These allegations by the Chinese authorities involve payments to a travel agency by company officials. The travel agency would then funnel the funds to the doctors either as trips or cash. It was also disclosed that many of the other major pharmaceutical companies used the same travel agency – in other words, this was common practice. The Chinese Ministry of Public Security said that this practice resulted in pushing up prices and ‘seriously disrupting the market’. GSK announced on July 24, 2013 that it had ‘commissioned an independent review to investigate the root cause of the fraudulent behavior”.
The Association of Certified Fraud Examiners in their biennial Report to the Nation found that about 5% of companies’ revenue is lost to Fraud each year. This includes your company!
The three classifications of occupation fraud and abuse are: Corruption, Asset Misappropriation and Financial Statement Fraud. Fraud in the supply chain is an example of corruption. Corruption includes: Conflict of Interests, Illegal Gratuities, Bribes/Kickbacks and Economic Extortion.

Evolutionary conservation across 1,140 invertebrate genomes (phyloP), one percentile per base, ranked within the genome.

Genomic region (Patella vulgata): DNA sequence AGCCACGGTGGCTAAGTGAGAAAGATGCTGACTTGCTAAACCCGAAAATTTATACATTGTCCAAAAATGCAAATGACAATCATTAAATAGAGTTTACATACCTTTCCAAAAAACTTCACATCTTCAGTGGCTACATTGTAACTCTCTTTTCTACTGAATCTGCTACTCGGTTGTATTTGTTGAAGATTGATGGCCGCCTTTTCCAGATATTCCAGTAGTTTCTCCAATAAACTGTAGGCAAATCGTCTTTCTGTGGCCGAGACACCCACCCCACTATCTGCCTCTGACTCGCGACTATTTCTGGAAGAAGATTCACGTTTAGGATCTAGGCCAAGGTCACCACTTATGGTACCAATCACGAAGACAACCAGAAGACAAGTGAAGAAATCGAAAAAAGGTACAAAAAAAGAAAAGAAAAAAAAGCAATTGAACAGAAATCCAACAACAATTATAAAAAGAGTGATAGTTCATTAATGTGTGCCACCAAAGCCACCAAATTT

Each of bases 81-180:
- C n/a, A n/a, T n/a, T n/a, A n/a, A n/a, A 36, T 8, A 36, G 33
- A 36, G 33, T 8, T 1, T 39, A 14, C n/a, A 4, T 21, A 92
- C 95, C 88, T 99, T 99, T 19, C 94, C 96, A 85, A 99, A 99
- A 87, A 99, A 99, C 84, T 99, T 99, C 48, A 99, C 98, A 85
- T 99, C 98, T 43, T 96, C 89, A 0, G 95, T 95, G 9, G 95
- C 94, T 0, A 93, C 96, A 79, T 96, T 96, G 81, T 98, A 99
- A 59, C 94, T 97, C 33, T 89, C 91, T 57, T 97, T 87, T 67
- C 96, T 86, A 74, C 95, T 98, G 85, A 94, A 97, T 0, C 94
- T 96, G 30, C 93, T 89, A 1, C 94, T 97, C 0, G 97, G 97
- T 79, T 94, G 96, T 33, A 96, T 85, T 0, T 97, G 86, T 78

Corruption is defined as ‘the wrongful use of influence in a business dealing to procure a benefit for the actor or another person, contrary to the duty or rights of others’. Corruption can be found anywhere in an organization, but is most commonly found in the purchasing and sales organization.
Bribes and Kickbacks are defined as giving or receiving a “thing of value” to influence an official act or a business decision. Bribes and kickbacks are classified as corruption schemes because they involve collusion between employees and vendors.
In 2012, 25.1% of all frauds related to corruption, up from 21.9% in 2010 of reported frauds and the median loss was $250,000. There are 24 common supply chain frauds, and each of these frauds leaves clues – or indicators – that a trained associate or fraud examiner can detect.
Ten examples of fraud indicators are:
- Award to a last minute new bidder
- Failed Product Tests or Inspections
- Failure of employees to Accept Promotions
- Favoritism of a Particular Supplier
- Large Difference on Bid Prices
- Low Bid Award Followed by Changer Orders
- Missing Inventory
- Multiple Purchases Just under Bid Limit
- Payment without an Invoice, Purchase w/o Purchase Order
- Poor Quality